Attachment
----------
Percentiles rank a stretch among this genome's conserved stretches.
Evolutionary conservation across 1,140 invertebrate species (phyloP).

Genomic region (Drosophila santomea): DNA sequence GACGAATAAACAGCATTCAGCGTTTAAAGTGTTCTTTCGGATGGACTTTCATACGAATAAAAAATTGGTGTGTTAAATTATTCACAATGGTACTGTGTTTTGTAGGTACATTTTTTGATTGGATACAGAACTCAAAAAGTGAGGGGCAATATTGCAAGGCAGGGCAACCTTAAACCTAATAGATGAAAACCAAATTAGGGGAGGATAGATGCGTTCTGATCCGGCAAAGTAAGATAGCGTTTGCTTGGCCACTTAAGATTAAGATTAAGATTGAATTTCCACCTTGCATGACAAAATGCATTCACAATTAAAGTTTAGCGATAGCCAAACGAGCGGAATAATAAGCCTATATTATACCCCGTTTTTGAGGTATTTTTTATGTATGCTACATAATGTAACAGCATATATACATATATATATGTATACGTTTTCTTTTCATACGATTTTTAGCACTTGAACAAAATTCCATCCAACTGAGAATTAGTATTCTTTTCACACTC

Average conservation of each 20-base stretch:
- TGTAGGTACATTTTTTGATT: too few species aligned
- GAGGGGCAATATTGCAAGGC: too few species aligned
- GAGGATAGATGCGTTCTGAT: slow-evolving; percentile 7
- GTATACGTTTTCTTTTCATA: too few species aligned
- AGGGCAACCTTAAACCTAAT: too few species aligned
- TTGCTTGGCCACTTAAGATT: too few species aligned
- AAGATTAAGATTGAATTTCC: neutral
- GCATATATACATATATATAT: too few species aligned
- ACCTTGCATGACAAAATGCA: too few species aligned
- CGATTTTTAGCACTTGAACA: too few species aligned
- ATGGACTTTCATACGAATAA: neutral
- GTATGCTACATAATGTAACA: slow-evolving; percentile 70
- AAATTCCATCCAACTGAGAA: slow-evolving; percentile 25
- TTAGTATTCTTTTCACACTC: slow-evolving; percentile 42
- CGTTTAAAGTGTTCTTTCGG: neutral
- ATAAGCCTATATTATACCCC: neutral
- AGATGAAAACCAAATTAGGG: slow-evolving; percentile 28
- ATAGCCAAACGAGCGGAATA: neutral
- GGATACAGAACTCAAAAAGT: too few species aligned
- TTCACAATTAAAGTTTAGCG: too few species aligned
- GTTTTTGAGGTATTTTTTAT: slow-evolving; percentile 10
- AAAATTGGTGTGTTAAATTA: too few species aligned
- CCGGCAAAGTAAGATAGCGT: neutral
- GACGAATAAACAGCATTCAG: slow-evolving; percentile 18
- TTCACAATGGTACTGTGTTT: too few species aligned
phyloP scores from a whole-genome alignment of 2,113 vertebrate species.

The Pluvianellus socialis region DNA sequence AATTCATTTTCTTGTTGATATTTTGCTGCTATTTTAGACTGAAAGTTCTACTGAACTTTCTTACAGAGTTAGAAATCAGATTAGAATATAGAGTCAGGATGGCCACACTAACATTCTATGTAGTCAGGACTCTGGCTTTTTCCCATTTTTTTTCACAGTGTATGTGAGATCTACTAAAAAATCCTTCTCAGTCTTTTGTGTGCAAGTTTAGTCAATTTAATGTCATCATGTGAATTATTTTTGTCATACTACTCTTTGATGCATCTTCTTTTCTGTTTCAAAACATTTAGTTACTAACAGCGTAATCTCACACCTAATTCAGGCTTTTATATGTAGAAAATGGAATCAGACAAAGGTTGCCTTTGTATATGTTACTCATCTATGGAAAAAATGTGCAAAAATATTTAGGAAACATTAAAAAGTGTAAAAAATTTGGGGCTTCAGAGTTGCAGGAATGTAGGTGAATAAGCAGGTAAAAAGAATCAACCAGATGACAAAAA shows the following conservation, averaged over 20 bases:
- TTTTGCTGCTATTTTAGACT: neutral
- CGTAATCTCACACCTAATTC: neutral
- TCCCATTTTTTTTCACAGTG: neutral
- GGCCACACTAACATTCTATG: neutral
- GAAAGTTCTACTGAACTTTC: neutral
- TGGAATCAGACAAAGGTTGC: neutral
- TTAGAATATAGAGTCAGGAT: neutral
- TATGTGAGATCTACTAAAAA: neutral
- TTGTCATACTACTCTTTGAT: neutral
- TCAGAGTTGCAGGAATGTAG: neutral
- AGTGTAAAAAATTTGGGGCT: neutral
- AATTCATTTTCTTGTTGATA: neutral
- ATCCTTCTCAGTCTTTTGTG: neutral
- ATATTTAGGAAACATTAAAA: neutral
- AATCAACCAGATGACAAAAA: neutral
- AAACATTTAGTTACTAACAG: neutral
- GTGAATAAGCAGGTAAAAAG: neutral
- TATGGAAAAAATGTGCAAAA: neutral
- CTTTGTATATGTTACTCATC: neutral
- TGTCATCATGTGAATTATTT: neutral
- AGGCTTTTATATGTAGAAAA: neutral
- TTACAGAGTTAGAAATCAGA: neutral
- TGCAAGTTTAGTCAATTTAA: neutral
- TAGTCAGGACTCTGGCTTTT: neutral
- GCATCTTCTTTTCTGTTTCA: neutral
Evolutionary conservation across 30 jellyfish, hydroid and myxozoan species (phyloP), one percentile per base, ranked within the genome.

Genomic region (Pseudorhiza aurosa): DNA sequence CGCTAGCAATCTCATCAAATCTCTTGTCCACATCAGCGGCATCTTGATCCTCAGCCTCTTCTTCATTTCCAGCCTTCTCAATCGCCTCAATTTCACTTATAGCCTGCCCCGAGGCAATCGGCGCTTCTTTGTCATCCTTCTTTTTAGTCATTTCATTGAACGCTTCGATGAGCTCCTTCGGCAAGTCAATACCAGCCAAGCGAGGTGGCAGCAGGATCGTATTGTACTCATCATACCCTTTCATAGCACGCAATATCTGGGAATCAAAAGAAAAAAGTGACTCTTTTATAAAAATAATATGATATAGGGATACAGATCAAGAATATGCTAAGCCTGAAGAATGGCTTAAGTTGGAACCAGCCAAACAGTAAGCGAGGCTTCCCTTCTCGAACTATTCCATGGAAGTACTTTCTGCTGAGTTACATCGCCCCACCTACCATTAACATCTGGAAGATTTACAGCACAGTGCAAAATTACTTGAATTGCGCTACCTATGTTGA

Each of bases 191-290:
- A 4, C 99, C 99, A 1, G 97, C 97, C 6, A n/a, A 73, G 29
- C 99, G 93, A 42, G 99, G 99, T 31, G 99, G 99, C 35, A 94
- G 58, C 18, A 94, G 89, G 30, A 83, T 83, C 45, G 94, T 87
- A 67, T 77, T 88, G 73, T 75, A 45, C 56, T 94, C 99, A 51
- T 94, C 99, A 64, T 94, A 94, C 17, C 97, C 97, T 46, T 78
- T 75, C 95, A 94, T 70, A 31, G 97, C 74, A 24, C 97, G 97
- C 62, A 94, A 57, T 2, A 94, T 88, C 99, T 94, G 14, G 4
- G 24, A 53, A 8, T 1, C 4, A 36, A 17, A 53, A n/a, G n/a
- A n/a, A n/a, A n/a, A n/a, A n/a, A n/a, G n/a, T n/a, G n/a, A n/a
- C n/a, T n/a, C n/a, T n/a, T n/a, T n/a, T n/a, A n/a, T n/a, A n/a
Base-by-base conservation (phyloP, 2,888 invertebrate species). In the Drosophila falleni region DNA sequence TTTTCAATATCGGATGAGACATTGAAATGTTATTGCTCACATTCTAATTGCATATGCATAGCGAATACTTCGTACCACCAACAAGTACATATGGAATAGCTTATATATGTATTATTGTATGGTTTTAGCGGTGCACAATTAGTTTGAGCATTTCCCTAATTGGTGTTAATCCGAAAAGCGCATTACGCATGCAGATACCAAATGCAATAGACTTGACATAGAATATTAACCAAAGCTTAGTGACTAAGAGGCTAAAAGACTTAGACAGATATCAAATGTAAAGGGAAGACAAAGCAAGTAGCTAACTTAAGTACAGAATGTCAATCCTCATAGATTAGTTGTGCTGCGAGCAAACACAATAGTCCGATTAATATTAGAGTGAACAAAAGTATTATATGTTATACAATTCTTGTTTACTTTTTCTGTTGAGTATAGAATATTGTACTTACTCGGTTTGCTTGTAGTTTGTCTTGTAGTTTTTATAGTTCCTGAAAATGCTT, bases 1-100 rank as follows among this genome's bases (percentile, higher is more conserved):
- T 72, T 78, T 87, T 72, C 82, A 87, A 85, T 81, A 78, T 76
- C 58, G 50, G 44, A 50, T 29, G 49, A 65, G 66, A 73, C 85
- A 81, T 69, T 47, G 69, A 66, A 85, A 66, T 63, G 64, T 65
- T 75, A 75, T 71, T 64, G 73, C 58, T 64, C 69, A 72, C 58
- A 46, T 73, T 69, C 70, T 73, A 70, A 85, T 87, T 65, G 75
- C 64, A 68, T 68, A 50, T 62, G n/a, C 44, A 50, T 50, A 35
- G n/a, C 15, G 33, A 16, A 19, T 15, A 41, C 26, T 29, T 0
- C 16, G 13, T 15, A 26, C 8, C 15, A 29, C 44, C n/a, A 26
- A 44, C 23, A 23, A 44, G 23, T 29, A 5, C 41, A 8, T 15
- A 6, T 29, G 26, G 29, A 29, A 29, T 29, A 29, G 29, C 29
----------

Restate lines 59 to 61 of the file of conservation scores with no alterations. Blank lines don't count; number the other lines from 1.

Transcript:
Each of bases 191-290:
- A 4, C 99, C 99, A 1, G 97, C 97, C 6, A n/a, A 73, G 29
- C 99, G 93, A 42, G 99, G 99, T 31, G 99, G 99, C 35, A 94